It was a busy weekend at the North nest! While us human types sought a little R&R, Mr. North and DNF were hard at work fishing, fixing up the nest, and copulating. We also saw a number of visitors, including a vividly-colored house finch, several woodpeckers, and some juncos. While we were looking, Mr. North was listening, but whatever he was hunting managed to escape through the underbrush! Meanwhile, cranes and bald eagles had watchers agog on the Mississippi Flyway!
I loved all of these videos, but I especially enjoyed the North’s eating fish, Mr. North’s interesting ground pursuit of unseen potential prey, the lovely house finches, and the very cool juvenile sandhill crane in a molt stage we don’t often get to see this close! Thanks to our awesome camera operators and videomakers for finding and preserving such special moments, and to you for watching, sharing, learning, and especially for caring!
Decorah North Eagles
December 9, 2023: First copulation on cam this season! https://youtu.be/nzDLBVr6fco?si=elxi6ZcTU-62RBGb. It’s pretty hard to see, but look to the farthest tree limbs to the left of the nest at about 43 seconds.
It’s fun to think that the fish acted as an aphrodisiac of sorts and we know that food gifts are an important part of eagle courtship, although we don’t know whether gifting happened here. The relationship between food availability and reproductive behaviors is complex and influenced by various factors, including environmental conditions, habitat quality, and human activities. We’ll blog on that in January.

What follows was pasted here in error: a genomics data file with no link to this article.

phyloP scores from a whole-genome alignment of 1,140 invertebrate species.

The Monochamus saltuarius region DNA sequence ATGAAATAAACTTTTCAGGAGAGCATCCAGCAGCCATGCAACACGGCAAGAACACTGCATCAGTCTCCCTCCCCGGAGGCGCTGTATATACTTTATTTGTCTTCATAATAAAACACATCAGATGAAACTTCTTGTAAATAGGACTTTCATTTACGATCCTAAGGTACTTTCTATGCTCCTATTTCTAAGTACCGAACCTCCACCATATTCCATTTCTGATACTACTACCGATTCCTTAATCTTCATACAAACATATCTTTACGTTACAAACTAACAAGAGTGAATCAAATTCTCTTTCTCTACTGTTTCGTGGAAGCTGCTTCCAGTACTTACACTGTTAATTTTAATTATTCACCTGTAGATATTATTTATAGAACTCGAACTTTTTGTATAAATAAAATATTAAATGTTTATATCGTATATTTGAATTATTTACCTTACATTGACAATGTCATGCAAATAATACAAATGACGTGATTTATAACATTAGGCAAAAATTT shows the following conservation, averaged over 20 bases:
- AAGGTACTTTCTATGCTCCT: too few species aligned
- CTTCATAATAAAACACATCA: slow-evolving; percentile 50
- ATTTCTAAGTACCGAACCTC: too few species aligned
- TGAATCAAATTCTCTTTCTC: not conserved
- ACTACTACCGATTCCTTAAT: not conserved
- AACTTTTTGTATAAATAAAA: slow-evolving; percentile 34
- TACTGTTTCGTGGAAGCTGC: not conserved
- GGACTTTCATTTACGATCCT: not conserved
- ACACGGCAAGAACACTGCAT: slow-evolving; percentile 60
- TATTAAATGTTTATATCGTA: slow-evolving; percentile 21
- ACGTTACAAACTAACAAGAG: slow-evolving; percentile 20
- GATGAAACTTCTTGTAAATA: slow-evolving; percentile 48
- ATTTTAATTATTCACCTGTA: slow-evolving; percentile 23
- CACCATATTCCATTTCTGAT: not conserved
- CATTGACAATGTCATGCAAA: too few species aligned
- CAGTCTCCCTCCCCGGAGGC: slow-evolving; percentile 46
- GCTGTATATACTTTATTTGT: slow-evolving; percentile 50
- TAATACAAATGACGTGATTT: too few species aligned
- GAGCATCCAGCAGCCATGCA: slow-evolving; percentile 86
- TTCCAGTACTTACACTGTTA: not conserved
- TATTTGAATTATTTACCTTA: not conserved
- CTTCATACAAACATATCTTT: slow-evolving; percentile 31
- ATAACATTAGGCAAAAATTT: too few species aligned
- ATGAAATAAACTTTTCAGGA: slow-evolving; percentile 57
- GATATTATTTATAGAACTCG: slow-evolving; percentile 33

December 8, 2023: The Norths catch fish! Mr.: https://youtu.be/ulGt_gYdpqY?si=OkCqOhRQDHLEp3VQ and DNF: https://youtu.be/Zutf7KRkMeQ?si=ir3PB-Sn7J_-3SQ7. Both Mr. North and DNF brought rainbow trout to the nest this afternoon! Rainbow, brown, and brook trout spawning seasons are in full swing from November through late January, depending on the species. Spawning takes place over shallow rock beds and spawning fish are generally preoccupied and a little easier to catch. I love that winter spawning overlaps with the period that female eagles are building crucial fat and mineral resources for egg laying. Iowans have worked hard to clean up and improve trout streams for fishing, but their work benefits many other animals as well.